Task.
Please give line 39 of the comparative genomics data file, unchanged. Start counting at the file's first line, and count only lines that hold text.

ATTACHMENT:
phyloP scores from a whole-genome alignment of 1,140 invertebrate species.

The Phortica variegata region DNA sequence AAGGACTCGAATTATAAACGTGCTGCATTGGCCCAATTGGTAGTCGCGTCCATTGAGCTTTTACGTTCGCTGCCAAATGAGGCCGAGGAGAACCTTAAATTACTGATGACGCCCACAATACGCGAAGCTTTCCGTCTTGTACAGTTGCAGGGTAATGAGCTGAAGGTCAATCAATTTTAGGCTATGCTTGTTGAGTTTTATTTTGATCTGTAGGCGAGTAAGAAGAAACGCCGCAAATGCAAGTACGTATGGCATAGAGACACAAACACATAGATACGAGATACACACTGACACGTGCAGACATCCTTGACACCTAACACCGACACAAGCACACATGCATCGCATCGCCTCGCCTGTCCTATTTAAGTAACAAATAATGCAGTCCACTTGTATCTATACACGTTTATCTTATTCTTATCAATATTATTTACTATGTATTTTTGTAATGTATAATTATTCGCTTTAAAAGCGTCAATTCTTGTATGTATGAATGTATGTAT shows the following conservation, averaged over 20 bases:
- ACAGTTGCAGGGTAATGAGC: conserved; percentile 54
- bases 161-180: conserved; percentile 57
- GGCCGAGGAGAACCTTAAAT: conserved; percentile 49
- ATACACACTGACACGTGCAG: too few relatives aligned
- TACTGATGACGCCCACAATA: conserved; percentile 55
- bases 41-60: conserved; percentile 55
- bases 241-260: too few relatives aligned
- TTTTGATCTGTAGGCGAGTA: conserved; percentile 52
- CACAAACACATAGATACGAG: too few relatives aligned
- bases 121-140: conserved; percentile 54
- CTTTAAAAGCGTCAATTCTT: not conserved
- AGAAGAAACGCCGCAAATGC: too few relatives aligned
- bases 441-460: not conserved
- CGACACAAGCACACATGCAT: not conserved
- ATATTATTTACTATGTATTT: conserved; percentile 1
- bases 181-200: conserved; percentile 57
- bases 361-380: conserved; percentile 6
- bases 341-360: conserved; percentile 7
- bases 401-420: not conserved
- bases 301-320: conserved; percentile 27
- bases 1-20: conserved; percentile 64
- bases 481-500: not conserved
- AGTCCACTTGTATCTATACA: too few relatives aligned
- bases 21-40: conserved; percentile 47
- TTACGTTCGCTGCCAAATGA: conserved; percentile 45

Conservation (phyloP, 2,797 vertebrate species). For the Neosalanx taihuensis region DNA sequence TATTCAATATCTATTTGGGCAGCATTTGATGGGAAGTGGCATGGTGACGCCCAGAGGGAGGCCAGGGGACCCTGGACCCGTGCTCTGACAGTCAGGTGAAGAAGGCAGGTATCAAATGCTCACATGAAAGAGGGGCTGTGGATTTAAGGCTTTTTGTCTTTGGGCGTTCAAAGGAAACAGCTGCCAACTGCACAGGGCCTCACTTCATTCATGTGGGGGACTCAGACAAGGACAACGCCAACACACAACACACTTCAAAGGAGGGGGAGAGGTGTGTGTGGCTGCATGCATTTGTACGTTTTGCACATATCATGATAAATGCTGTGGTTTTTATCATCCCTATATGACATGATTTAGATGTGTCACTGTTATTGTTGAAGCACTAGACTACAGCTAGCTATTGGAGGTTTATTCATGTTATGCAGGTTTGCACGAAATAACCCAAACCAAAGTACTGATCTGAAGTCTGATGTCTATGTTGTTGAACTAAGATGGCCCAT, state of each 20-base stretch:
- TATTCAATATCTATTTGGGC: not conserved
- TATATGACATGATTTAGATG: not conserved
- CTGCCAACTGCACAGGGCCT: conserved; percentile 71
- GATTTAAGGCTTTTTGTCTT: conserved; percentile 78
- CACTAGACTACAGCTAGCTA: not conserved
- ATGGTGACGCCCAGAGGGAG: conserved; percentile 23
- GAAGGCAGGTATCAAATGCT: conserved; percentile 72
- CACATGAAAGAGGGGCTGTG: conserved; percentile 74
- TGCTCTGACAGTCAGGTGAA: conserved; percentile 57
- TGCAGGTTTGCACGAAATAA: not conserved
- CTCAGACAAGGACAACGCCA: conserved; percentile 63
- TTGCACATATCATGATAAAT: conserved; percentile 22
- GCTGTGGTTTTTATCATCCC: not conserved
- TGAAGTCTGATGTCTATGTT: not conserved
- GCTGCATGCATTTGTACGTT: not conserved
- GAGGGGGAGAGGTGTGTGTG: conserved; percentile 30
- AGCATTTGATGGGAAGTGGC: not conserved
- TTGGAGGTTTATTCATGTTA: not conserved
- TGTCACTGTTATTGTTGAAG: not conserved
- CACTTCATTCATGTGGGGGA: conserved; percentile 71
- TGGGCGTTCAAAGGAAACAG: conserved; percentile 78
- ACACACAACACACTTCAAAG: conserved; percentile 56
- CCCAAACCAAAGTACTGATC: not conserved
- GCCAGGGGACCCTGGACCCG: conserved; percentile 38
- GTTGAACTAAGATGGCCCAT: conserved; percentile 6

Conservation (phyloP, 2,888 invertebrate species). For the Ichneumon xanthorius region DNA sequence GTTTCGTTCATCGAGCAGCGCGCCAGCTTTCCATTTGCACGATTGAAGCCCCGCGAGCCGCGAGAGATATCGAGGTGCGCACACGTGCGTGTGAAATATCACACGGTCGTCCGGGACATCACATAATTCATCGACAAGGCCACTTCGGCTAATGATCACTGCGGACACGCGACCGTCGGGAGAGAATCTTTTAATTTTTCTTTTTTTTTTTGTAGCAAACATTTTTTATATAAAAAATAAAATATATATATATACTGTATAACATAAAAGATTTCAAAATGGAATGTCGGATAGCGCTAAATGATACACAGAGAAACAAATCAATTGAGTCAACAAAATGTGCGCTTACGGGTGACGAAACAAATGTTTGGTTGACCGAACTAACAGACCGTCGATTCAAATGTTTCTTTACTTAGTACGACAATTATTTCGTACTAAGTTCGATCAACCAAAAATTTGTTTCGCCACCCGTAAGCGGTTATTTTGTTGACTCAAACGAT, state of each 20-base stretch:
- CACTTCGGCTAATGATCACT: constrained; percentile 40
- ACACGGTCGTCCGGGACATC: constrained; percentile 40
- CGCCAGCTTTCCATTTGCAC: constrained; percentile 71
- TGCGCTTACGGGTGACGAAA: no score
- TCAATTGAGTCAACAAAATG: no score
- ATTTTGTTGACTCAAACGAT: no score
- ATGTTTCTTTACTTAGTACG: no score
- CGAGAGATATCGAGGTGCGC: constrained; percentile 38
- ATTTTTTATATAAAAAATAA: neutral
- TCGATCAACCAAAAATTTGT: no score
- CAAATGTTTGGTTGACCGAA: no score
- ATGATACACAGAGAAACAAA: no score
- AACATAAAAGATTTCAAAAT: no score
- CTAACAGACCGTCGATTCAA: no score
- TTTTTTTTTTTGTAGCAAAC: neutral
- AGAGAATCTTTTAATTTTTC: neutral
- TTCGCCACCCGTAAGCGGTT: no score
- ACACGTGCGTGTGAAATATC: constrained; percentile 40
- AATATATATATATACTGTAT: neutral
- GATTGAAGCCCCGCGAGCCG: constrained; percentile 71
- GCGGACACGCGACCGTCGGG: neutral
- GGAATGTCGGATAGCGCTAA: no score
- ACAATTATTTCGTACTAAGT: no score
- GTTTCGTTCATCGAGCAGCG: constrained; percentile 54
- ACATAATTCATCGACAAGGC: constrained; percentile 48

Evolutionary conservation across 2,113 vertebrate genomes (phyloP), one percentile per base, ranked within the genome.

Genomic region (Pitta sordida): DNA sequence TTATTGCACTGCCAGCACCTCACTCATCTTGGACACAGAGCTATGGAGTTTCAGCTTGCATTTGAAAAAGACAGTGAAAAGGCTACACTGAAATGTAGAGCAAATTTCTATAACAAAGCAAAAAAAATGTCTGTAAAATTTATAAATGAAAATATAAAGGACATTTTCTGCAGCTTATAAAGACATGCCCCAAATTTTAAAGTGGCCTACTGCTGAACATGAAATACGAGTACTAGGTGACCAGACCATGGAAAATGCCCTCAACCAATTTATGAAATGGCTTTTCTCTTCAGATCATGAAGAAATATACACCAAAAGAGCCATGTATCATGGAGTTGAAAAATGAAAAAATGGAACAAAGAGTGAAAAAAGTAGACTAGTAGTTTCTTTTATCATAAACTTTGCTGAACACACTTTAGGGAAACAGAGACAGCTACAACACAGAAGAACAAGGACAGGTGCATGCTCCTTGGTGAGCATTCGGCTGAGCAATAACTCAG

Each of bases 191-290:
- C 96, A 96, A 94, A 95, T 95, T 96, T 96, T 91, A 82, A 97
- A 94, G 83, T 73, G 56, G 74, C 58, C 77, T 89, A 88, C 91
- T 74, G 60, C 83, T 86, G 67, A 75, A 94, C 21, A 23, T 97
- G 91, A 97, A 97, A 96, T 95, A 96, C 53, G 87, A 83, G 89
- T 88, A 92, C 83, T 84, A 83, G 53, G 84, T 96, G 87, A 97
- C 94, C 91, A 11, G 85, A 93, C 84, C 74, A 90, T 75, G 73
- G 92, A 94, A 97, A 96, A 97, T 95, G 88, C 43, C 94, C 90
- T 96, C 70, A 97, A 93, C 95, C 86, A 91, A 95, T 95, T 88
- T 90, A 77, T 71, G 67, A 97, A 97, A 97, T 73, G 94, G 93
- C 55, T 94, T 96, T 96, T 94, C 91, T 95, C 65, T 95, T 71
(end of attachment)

- CTCAGACAAGGACAACGCCA: conserved; percentile 63